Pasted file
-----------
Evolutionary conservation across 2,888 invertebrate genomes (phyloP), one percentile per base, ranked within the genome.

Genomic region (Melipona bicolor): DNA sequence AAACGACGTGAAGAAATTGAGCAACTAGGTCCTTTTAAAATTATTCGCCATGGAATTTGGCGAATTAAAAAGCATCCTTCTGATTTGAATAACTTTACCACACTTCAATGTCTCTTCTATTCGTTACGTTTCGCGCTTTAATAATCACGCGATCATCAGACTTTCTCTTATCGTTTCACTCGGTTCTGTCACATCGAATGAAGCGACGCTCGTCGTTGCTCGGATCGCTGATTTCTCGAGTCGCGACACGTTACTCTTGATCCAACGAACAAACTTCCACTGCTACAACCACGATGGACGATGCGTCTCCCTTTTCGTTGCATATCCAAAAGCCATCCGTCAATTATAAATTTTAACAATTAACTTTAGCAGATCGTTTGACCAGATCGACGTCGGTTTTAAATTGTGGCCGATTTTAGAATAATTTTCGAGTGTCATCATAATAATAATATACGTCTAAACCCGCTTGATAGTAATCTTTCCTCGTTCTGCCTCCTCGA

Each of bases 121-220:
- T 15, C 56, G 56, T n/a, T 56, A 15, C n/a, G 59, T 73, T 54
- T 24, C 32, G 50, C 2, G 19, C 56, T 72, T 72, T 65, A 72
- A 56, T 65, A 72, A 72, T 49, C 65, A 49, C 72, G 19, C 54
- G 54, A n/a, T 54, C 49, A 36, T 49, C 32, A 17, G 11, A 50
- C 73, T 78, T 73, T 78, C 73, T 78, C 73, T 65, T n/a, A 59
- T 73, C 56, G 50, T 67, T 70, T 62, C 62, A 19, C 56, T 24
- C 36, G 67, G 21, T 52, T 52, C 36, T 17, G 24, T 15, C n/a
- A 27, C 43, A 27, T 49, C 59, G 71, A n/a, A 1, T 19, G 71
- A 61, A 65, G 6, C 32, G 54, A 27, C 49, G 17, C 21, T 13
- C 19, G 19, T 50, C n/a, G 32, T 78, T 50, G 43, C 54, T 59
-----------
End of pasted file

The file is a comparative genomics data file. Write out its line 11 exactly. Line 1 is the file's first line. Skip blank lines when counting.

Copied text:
- A 27, C 43, A 27, T 49, C 59, G 71, A n/a, A 1, T 19, G 71